This week: Operation Barbarossa

Eighty years ago next month, on 22 June 1941, Adolf Hitler unleashed the largest military invasion force in history, when he ordered almost 3,700,000 Axis troops with 3,000 tanks, 7,000 guns and 2,300 aircraft to advance into the Soviet Union along a front that extended from the Baltic to the Black Sea.

Less than six months later, following startling early successes, leading German units would reach almost to the gates of Moscow, before plummeting temperatures and the onset of the Russian winter finally brought their advance to a halt.

With the benefit of hindsight, we can see now that Operation Barbarossa, as the German invasion of the Soviet Union was codenamed, was the decisive event of the Second World War – the watershed moment at which Hitler’s determination to seize lebensraum (‘living space’) for the German people was exposed not only to the huge distances and harsh realities of Russian geography and climate but also to the vast military and industrial capacity of Stalin’s Soviet Union.

This week on The Past and in a new special issue of our sister magazine Military History Matters, David Porter marks the anniversary with a two-part analysis of this most momentous of military campaigns. In the first, he explores the pre-war build-up to Operation Barbarossa; while in the second, he looks at the key factors which determined its outcome, and which resulted in Germany being trapped into fighting a war of attrition that it could not win. Click here to read his analysis in full.

Meanwhile on the latest edition of The PastCast, our unmissable podcast, MHM editor Neil Faulkner gives his take on Barbarossa, and explains how Hitler’s hubris paved the way for the operation’s calamitous military failure. Click here to listen now.

Also on The Past this week, we’ve been delving into the MHM archives to bring you the most insightful in-depth coverage of the Second World War on the Eastern Front: in MHM 104, Anthony Heywood explained how defeat at Stalingrad paved the way for Germany’s final collapse; in MHM 119, Bill Purdue examined the Battle of Prokhorovka, the 1943 clash of armour often described as the ‘greatest tank battle in history’; in MHM 112, Chris Bambery looked at Operation Bagration, the 1944 Soviet offensive that finished off the Nazis; and in MHM 116, David Porter analysed the Battle of Berlin, the Third Reich’s apocalyptic last stand in May 1945.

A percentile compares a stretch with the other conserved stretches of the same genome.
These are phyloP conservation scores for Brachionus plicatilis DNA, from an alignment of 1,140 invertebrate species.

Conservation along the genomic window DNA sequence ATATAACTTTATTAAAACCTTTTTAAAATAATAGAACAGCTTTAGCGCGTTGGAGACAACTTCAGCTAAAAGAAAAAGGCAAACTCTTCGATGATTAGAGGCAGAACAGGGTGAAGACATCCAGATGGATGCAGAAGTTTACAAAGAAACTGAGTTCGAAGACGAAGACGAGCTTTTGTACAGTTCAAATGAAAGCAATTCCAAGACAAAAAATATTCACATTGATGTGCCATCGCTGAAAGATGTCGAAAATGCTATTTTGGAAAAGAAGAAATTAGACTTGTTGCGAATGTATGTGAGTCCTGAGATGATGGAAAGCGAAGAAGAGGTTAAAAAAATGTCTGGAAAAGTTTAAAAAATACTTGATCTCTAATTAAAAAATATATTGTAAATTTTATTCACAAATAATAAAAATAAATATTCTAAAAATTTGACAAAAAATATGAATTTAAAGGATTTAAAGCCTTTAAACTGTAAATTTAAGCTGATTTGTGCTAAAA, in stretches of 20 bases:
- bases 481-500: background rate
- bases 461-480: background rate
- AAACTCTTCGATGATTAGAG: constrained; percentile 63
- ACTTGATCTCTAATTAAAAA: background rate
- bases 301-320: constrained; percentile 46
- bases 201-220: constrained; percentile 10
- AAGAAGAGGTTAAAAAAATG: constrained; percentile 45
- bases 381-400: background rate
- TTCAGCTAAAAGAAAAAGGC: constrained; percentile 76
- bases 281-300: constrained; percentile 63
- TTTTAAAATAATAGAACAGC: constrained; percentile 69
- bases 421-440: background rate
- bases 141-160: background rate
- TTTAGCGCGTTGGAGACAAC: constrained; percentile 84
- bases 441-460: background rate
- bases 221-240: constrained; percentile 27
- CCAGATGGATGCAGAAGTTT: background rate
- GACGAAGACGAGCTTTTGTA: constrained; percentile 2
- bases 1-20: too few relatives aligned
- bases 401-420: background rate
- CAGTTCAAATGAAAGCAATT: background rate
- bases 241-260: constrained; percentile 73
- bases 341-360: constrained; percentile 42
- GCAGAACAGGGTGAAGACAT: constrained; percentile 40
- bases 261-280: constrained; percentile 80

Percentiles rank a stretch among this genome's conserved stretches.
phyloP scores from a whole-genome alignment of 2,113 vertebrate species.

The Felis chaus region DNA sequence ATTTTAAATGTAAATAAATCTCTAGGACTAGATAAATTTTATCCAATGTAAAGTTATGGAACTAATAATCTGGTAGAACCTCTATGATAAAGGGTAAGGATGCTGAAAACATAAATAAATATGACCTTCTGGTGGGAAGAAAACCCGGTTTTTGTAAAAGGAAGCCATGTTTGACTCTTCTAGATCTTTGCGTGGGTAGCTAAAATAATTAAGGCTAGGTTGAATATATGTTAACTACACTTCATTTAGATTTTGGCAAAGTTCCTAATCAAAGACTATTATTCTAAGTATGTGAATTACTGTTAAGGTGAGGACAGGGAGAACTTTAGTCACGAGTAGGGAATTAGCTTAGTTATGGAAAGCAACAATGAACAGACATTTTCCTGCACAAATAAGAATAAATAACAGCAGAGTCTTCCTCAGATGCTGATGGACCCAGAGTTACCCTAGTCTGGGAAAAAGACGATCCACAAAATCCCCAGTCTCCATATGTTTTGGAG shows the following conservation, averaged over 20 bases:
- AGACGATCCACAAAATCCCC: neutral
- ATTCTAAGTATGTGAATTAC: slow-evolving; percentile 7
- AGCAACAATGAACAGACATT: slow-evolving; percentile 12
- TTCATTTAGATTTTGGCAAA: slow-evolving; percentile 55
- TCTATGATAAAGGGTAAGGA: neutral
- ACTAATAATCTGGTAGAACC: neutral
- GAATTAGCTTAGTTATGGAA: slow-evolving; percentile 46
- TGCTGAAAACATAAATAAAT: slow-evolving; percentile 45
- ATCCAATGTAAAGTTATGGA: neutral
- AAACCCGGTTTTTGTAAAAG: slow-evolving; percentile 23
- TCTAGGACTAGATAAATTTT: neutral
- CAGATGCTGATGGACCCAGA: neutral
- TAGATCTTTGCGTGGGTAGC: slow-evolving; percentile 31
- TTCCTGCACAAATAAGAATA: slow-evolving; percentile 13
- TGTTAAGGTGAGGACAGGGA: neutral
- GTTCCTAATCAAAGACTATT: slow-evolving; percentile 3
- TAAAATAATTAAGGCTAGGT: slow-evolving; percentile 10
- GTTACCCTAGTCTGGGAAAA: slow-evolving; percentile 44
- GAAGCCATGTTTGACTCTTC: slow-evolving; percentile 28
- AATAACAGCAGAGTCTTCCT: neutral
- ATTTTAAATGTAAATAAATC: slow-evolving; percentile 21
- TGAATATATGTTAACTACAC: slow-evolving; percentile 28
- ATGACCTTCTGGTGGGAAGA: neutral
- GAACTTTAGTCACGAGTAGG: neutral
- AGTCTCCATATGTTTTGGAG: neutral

Finally, please don’t forget to click on the link to our fiendish Friday quiz (from 14 May), which this week is also designed to test your knowledge of Operation Barbarossa. In the meantime, why not have a go at our previous quiz on Hadrian’s Wall? Good luck, and we hope you enjoy The Past!

The Past is powered by Current Publishing’s unique stable of accessible specialist magazines, each of which is a leader in its field, and by our global network of writers and editors.

Our aim is simple: to create a new essential destination for anyone interested in any aspect of the past – authoritative, easy to read and navigate, beautifully designed and illustrated, and with no annoying adverts, pop-ups and clickbait.

Whether you’re an armchair historian, a budding archaeologist or a heritage enthusiast, we hope that you like what you find on The Past – and if you do, we hope very much that you might also consider taking out a subscription. Subscriptions cost £7.99 per month, or £79.99 for the whole year. But early visitors to the website can save £30 – subscribe by the end of May 2021 and pay just £49.99 by entering code MAY21 at the checkout.